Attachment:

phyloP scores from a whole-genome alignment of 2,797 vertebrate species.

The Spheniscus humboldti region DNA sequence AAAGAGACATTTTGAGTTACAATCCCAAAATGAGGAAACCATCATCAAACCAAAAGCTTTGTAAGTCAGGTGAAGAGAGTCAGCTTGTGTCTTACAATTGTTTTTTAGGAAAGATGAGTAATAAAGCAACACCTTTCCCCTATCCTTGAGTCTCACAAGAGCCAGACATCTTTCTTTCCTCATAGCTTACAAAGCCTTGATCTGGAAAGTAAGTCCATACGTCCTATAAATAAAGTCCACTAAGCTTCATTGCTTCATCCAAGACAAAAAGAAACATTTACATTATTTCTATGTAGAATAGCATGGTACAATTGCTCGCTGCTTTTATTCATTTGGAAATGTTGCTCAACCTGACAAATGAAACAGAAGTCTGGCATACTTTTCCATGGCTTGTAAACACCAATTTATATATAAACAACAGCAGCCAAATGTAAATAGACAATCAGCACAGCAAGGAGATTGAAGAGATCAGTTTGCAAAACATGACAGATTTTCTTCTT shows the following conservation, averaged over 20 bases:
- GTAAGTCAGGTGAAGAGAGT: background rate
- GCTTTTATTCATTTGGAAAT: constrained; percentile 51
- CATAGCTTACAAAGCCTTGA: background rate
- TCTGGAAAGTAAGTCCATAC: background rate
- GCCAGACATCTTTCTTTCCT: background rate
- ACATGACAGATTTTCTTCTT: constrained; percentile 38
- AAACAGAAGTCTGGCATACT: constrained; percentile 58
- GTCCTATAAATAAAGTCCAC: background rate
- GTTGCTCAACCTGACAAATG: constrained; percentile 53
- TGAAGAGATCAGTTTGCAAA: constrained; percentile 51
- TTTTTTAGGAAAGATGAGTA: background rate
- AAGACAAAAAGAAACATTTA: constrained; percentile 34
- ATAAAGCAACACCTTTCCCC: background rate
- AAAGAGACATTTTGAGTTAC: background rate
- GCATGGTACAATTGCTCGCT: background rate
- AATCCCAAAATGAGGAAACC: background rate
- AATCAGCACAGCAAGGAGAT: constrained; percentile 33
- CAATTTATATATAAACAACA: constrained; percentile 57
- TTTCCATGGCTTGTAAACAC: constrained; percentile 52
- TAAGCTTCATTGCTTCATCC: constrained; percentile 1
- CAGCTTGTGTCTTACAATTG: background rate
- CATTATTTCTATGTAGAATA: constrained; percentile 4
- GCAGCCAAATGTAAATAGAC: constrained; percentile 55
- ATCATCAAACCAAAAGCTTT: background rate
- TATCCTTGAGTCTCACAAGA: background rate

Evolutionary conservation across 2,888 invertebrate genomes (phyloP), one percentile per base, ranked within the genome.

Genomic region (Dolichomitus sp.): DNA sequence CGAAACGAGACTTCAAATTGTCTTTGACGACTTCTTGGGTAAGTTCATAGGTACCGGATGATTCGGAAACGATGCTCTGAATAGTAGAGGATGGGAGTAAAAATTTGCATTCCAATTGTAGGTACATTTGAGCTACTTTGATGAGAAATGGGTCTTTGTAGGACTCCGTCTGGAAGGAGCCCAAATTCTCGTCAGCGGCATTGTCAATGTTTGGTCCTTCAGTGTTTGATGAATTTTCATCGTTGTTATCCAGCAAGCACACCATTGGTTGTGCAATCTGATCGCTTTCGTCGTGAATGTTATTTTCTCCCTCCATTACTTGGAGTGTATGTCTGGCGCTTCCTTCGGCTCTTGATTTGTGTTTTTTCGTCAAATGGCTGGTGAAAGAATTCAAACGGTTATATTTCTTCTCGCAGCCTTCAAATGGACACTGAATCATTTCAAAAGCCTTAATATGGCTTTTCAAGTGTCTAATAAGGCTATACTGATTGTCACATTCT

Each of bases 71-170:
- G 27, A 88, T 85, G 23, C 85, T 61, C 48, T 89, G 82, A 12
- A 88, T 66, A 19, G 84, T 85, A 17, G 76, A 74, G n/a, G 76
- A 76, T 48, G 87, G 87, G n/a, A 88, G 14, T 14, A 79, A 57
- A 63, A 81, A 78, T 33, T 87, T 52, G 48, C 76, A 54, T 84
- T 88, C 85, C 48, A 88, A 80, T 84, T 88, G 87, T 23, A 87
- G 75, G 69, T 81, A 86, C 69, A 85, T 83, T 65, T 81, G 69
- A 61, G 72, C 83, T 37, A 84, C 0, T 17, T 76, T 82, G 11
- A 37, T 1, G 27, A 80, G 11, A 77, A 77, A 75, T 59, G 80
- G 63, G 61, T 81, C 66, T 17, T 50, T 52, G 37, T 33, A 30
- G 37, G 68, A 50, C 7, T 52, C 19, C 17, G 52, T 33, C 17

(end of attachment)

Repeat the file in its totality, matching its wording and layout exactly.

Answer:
phyloP scores from a whole-genome alignment of 2,797 vertebrate species.

The Spheniscus humboldti region DNA sequence AAAGAGACATTTTGAGTTACAATCCCAAAATGAGGAAACCATCATCAAACCAAAAGCTTTGTAAGTCAGGTGAAGAGAGTCAGCTTGTGTCTTACAATTGTTTTTTAGGAAAGATGAGTAATAAAGCAACACCTTTCCCCTATCCTTGAGTCTCACAAGAGCCAGACATCTTTCTTTCCTCATAGCTTACAAAGCCTTGATCTGGAAAGTAAGTCCATACGTCCTATAAATAAAGTCCACTAAGCTTCATTGCTTCATCCAAGACAAAAAGAAACATTTACATTATTTCTATGTAGAATAGCATGGTACAATTGCTCGCTGCTTTTATTCATTTGGAAATGTTGCTCAACCTGACAAATGAAACAGAAGTCTGGCATACTTTTCCATGGCTTGTAAACACCAATTTATATATAAACAACAGCAGCCAAATGTAAATAGACAATCAGCACAGCAAGGAGATTGAAGAGATCAGTTTGCAAAACATGACAGATTTTCTTCTT shows the following conservation, averaged over 20 bases:
- GTAAGTCAGGTGAAGAGAGT: background rate
- GCTTTTATTCATTTGGAAAT: constrained; percentile 51
- CATAGCTTACAAAGCCTTGA: background rate
- TCTGGAAAGTAAGTCCATAC: background rate
- GCCAGACATCTTTCTTTCCT: background rate
- ACATGACAGATTTTCTTCTT: constrained; percentile 38
- AAACAGAAGTCTGGCATACT: constrained; percentile 58
- GTCCTATAAATAAAGTCCAC: background rate
- GTTGCTCAACCTGACAAATG: constrained; percentile 53
- TGAAGAGATCAGTTTGCAAA: constrained; percentile 51
- TTTTTTAGGAAAGATGAGTA: background rate
- AAGACAAAAAGAAACATTTA: constrained; percentile 34
- ATAAAGCAACACCTTTCCCC: background rate
- AAAGAGACATTTTGAGTTAC: background rate
- GCATGGTACAATTGCTCGCT: background rate
- AATCCCAAAATGAGGAAACC: background rate
- AATCAGCACAGCAAGGAGAT: constrained; percentile 33
- CAATTTATATATAAACAACA: constrained; percentile 57
- TTTCCATGGCTTGTAAACAC: constrained; percentile 52
- TAAGCTTCATTGCTTCATCC: constrained; percentile 1
- CAGCTTGTGTCTTACAATTG: background rate
- CATTATTTCTATGTAGAATA: constrained; percentile 4
- GCAGCCAAATGTAAATAGAC: constrained; percentile 55
- ATCATCAAACCAAAAGCTTT: background rate
- TATCCTTGAGTCTCACAAGA: background rate

Evolutionary conservation across 2,888 invertebrate genomes (phyloP), one percentile per base, ranked within the genome.

Genomic region (Dolichomitus sp.): DNA sequence CGAAACGAGACTTCAAATTGTCTTTGACGACTTCTTGGGTAAGTTCATAGGTACCGGATGATTCGGAAACGATGCTCTGAATAGTAGAGGATGGGAGTAAAAATTTGCATTCCAATTGTAGGTACATTTGAGCTACTTTGATGAGAAATGGGTCTTTGTAGGACTCCGTCTGGAAGGAGCCCAAATTCTCGTCAGCGGCATTGTCAATGTTTGGTCCTTCAGTGTTTGATGAATTTTCATCGTTGTTATCCAGCAAGCACACCATTGGTTGTGCAATCTGATCGCTTTCGTCGTGAATGTTATTTTCTCCCTCCATTACTTGGAGTGTATGTCTGGCGCTTCCTTCGGCTCTTGATTTGTGTTTTTTCGTCAAATGGCTGGTGAAAGAATTCAAACGGTTATATTTCTTCTCGCAGCCTTCAAATGGACACTGAATCATTTCAAAAGCCTTAATATGGCTTTTCAAGTGTCTAATAAGGCTATACTGATTGTCACATTCT

Each of bases 71-170:
- G 27, A 88, T 85, G 23, C 85, T 61, C 48, T 89, G 82, A 12
- A 88, T 66, A 19, G 84, T 85, A 17, G 76, A 74, G n/a, G 76
- A 76, T 48, G 87, G 87, G n/a, A 88, G 14, T 14, A 79, A 57
- A 63, A 81, A 78, T 33, T 87, T 52, G 48, C 76, A 54, T 84
- T 88, C 85, C 48, A 88, A 80, T 84, T 88, G 87, T 23, A 87
- G 75, G 69, T 81, A 86, C 69, A 85, T 83, T 65, T 81, G 69
- A 61, G 72, C 83, T 37, A 84, C 0, T 17, T 76, T 82, G 11
- A 37, T 1, G 27, A 80, G 11, A 77, A 77, A 75, T 59, G 80
- G 63, G 61, T 81, C 66, T 17, T 50, T 52, G 37, T 33, A 30
- G 37, G 68, A 50, C 7, T 52, C 19, C 17, G 52, T 33, C 17